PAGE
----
Paavo Tynell – the man who lit up Finland

Paavo (Paavali Viljo) Tynell (1890–1973) was from an old family of glassblowers. He was a tinsmith, a craftsman, a skilled blacksmith. However, Tynell wanted to study and learn more and ended up as an extra student of metal art at Ylemäppä Taideteollisuuskoulu. In the middle of the first annual course in 1916, the principal announced that the 26-year-old Tynell had to become a metalwork teacher.

Paavo Tynell became one of the most important names in the history of Finnish lighting design. He belonged to the pioneer generation of designers who, in the cross wave of different styles and technical innovations, served the needs of a young nation both in countless public buildings and in private homes. For example, in the 1930s it was almost a matter of course to order lighting for public places from Paavo Tynell and his Taito Oy. Tynell's most important partners were e.g. Alvar Aalto and architect Erkki Huttunen designed Hotelli Vaakuna.

Tynell was a functionalist who emphasized the importance of high-level design. When an apartment exhibition was organized in Finland in 1939, Tynell wrote in the exhibition catalogue: "However, it must be remembered that light is the main thing, and that the function of lamps is only to 'provide' light in a way that is as pleasant and suitable for the purpose as possible."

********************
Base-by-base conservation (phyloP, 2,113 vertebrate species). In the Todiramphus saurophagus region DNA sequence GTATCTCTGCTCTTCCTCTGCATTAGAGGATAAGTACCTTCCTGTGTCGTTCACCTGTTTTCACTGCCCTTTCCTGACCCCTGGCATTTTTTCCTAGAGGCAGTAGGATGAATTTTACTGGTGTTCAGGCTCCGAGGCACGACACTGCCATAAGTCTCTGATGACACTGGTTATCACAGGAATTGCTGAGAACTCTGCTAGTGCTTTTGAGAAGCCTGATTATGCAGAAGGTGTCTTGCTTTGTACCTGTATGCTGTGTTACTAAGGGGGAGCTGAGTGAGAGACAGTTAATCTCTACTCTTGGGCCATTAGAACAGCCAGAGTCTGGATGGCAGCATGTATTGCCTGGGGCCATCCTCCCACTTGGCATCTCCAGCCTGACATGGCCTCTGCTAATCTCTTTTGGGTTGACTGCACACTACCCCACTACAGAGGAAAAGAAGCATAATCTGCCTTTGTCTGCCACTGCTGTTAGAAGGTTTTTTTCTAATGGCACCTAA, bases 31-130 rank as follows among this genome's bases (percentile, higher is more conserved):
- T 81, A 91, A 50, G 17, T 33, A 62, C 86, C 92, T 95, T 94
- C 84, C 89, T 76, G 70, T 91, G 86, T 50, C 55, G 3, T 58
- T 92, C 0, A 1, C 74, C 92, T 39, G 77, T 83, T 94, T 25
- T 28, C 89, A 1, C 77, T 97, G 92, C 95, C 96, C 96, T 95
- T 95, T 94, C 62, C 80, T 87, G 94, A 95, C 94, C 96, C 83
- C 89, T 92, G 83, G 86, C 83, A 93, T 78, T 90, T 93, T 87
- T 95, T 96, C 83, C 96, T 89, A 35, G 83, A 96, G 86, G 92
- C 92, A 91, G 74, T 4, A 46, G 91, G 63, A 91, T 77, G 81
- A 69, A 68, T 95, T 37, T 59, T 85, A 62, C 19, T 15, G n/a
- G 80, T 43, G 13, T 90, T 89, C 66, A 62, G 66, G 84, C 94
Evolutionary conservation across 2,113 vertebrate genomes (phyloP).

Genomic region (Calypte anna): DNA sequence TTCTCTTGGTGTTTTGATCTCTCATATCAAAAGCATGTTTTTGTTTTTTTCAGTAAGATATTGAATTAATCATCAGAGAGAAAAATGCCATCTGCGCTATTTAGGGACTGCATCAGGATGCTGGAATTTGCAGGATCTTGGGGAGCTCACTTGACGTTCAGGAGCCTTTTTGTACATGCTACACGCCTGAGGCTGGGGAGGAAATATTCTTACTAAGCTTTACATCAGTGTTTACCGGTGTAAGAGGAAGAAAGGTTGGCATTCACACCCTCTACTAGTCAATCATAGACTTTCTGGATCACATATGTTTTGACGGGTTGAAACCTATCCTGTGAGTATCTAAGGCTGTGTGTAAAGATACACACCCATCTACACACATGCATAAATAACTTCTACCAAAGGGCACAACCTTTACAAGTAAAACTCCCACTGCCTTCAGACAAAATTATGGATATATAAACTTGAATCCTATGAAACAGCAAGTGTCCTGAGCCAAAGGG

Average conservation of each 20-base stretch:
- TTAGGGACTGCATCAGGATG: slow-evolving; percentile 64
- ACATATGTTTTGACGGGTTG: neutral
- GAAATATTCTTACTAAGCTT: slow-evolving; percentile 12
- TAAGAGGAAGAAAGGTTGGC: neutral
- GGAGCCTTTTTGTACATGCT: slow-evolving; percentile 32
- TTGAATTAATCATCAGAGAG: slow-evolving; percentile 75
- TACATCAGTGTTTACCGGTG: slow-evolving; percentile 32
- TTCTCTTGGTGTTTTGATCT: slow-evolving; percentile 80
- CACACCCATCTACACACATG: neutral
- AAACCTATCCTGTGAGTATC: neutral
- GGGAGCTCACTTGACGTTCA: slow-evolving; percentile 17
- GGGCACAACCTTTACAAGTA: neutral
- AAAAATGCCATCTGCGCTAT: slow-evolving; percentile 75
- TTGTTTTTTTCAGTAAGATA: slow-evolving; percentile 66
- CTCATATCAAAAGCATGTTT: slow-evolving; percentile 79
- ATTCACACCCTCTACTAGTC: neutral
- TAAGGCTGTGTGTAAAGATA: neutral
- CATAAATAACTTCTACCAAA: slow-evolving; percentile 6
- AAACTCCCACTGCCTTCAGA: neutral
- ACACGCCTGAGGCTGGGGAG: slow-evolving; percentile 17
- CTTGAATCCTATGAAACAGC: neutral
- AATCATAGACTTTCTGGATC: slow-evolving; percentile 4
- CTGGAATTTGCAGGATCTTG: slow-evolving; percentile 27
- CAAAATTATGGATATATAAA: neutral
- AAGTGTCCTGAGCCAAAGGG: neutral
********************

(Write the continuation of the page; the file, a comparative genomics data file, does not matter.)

Between the design phase of the coat of arms (1940) and its completion (1952), there was a war. However, the division of labor between architect Huttunen and lighting designer Tynell remained clear. Huttunen designed hotel and restaurant furniture, down to the smallest detail, in the "Elielsaari" tradition. As for the lighting, he gave Tynell complete design freedom. All of Vaakuna's lamps from 1952 were manufactured at Paavo Tynell's Taito Oy company just for the hotel that was being completed.

Even today, Tynell's original lamps can be found in the Original Sokos Hotel Vaakuna. You will meet the first ones on the wall of the reception hall as soon as you enter. You can also admire the lights in the restaurant lobby on the tenth floor and in the Loiste restaurant. The lamps that are still used by the Original Sokos Hotel Vaakuna represent Tynell's 1940s ornament-oriented, decorative line. After the hand of the functionalist, more romantic nature motifs and decorative, feminine features had begun to appear stealthily. Many contemporaries speculated that this was partly the result of the marriage concluded in 1947 with Helena Tynell (née Turpeinen). When Paavo Tynell started incorporating tiny holes and lace-like hole patterns into the brass lampshades, Alvar Aalto named the lamps grandmother's lace pants. The name has survived.

Brass was a natural material for Paavo Tynell. This was partly the result of times of war and famine; had to be solved with domestic materials, and brass was obtained from Outokumpu. Tynell's brass era was long, it even lasted until 1958. The use of brass can also be seen in Vaakuna's lamps. Tynell's brass lamps became a success both in Finland and in America. The designer's career culminated in the United States, where he was often presented as the man who illuminated Finland.

Quite a lot of Paavo Tynell's work has survived. The preservation and lucky rescues may have been influenced by the originality and durability of the lamps. However, the researchers' work is affected by the renovation and destruction of interiors, and there is no precise information about Tynell's works in private homes in particular.

Over the years, Paavo Tynell used the professional title fine blacksmith. He was sometimes joked that you can't be a blacksmith if you don't know how to make horseshoes. "No, but I can make a car fender," Tynell used to reply.